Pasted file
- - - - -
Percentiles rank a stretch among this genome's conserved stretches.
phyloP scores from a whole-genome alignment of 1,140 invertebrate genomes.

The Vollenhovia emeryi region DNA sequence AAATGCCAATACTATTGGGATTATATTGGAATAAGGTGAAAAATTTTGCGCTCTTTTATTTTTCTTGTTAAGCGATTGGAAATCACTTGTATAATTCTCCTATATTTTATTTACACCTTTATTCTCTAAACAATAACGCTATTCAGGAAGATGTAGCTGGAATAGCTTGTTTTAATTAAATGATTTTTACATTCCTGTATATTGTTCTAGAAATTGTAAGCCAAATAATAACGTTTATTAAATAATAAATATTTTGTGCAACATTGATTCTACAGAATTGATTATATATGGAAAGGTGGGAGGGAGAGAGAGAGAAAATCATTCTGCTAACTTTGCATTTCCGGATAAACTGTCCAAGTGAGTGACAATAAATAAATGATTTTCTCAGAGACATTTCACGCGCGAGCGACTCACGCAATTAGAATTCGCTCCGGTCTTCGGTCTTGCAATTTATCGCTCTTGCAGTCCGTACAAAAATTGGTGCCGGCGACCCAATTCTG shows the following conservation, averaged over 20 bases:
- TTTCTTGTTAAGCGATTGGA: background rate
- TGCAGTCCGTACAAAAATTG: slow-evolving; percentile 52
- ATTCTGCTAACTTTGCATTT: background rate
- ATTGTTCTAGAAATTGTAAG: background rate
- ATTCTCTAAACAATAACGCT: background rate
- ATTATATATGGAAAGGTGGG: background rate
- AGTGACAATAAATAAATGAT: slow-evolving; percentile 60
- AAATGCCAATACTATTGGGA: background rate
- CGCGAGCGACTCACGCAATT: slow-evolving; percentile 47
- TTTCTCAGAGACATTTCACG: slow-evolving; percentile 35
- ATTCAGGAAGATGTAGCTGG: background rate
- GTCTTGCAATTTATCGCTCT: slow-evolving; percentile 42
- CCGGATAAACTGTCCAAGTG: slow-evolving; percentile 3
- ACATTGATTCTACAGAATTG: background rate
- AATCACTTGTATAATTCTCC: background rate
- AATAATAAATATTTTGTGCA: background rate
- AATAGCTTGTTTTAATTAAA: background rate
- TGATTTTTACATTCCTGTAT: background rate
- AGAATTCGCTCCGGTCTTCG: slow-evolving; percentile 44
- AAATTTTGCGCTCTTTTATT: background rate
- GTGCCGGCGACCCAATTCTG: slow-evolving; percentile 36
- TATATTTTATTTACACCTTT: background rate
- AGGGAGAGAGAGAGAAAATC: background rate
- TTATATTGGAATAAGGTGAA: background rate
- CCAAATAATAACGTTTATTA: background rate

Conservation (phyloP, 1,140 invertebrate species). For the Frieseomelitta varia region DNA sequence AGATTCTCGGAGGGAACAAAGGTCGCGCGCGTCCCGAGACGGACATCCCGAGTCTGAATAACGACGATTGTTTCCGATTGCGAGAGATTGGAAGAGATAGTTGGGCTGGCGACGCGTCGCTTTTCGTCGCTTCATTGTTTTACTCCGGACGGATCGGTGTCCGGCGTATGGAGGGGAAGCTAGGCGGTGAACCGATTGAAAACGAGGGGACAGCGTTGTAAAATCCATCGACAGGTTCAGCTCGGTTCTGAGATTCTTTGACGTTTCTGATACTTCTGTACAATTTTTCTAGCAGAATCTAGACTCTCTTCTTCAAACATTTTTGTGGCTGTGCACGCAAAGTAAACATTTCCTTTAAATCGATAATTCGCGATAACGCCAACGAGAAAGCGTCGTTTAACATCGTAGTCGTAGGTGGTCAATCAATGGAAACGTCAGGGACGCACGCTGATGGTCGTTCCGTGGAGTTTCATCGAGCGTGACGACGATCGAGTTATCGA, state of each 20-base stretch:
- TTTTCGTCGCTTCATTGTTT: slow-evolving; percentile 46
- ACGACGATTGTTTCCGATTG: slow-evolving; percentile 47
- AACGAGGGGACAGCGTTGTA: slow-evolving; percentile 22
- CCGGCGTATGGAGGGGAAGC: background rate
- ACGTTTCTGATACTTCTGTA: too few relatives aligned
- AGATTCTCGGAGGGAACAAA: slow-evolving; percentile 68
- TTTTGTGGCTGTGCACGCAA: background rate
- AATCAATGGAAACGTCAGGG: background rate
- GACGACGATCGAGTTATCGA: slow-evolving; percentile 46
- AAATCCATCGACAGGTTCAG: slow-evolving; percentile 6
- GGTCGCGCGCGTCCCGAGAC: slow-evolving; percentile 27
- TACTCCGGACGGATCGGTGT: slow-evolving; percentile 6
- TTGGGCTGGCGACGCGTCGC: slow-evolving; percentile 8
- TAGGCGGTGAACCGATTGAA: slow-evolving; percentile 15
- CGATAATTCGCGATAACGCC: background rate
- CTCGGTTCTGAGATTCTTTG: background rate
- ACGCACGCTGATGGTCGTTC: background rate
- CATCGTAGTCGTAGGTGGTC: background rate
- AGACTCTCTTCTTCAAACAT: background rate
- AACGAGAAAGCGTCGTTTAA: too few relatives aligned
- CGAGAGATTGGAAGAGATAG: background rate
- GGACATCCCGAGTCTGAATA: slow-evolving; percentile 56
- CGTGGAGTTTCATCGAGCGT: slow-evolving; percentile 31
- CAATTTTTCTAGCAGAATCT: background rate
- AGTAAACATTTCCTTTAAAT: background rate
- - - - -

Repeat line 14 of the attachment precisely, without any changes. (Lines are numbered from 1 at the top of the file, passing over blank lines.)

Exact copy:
- ATTCAGGAAGATGTAGCTGG: background rate